Golden Ocean Group Ltd v Salgaocar Mining Industries PVT Ltd [2011] EWHC 5

The Court of Appeal has confirmed a decision of the High Court that a series of documents, such as a chain of emails, with an electronic signature can constitute a valid guarantee.

The Statute of Frauds 1677 requires that for a guarantee to be legally enforceable it must either be made or evidenced in writing and be signed by the guarantor or an authorised person.

A chain of emails had passed between Golden Ocean Group and Trustworth Shipping by which they agreed the charter of a vessel. In the course of the email correspondence reference was made to the deal being “fully guaranteed by” an affiliate of Trustworth, Salgaocar Mining Industries Ltd.

In 2006 the High Court in N.Mehta v J.Pereira Fernandes S.A. [2006] EWHC 813, held that an email “memorandum or note” would suffice for the Statute of Frauds, so long as it demonstrated a clear intention to contract. It suggested that the signature could take the form of a signature page, or even the inclusion of the guarantor’s name in the body of the email with the intention that it constituted a signature.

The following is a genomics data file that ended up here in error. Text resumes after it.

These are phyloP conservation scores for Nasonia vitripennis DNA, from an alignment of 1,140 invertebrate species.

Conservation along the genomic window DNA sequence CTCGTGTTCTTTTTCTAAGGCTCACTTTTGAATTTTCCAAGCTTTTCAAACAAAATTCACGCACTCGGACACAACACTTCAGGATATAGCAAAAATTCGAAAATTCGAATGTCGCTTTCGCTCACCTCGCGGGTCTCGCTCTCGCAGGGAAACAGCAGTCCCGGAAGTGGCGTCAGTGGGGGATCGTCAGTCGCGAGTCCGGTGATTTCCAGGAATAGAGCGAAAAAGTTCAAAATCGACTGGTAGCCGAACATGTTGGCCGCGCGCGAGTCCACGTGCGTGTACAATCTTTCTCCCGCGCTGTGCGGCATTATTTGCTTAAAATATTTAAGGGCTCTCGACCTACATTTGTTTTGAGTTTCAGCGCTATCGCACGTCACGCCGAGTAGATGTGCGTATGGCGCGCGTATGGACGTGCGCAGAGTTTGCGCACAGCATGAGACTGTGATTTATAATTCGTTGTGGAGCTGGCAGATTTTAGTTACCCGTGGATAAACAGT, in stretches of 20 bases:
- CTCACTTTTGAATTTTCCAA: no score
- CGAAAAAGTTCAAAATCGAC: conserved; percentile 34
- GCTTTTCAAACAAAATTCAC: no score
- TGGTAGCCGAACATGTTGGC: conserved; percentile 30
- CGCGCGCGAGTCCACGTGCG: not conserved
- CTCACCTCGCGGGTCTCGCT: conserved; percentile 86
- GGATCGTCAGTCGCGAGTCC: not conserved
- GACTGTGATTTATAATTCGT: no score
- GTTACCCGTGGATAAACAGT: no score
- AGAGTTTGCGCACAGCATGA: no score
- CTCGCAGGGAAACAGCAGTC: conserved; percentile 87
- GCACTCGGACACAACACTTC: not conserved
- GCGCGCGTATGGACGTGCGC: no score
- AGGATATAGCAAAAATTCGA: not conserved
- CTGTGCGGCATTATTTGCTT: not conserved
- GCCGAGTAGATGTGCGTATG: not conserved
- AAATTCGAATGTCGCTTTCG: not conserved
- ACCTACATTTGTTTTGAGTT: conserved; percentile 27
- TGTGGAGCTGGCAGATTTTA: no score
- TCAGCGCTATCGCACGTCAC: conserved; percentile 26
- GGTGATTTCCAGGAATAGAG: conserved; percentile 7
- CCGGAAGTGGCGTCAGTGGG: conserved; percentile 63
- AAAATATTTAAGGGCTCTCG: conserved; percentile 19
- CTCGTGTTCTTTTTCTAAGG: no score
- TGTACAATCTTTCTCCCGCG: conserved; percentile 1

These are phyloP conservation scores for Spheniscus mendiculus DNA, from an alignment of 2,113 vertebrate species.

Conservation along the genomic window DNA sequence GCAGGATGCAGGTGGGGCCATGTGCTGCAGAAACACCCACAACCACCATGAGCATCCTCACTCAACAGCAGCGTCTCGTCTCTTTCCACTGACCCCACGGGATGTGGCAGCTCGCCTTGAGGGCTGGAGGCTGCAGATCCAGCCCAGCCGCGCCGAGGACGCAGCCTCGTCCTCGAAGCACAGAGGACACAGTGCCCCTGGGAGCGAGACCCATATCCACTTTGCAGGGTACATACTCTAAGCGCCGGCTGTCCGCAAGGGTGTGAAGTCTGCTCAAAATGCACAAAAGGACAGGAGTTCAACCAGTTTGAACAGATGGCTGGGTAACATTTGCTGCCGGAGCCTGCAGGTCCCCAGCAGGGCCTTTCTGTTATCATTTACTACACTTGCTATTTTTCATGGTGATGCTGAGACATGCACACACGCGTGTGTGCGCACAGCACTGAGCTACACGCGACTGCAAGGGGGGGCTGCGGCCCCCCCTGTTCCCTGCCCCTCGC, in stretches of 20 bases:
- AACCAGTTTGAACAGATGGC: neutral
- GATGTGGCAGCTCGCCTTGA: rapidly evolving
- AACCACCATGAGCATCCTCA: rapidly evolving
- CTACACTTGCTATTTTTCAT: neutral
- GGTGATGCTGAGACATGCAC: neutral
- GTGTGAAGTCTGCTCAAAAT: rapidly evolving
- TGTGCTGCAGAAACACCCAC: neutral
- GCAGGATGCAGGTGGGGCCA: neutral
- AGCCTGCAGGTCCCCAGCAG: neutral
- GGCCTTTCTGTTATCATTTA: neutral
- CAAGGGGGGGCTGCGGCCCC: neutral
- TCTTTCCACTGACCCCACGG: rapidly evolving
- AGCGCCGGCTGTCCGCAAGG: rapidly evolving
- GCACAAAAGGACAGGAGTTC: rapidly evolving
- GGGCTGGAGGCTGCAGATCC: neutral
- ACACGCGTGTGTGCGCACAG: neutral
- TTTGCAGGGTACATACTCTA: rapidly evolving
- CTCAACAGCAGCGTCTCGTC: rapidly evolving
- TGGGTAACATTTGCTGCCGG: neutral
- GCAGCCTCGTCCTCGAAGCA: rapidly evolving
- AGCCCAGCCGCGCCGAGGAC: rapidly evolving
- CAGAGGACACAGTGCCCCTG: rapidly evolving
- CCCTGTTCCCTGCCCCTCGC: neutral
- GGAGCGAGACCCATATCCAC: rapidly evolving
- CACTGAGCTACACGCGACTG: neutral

This decision goes further in that the Court of Appeal was willing to treat a chain of emails, a document made up of various correspondence, as a single binding agreement.

The Court of Appeal found that the “signature” requirement was satisfied by the inclusion of the first name of the Defendant’s broker. Salgaocar argued that this was only a “salutation, and moreover one delivered in a “matey” or familiar fashion”. The Court of Appeal concluded that the broker had added his name to indicate that the email came with his authority and that he took responsibility for its contents. This was sufficient to meet the underlying requirement of the Statute of Frauds, namely to authenticate the contents of the guarantee.

The case is a reminder that surprisingly informal documentation and signatures can create binding guarantees and so caution should be exercised when negotiating their commercial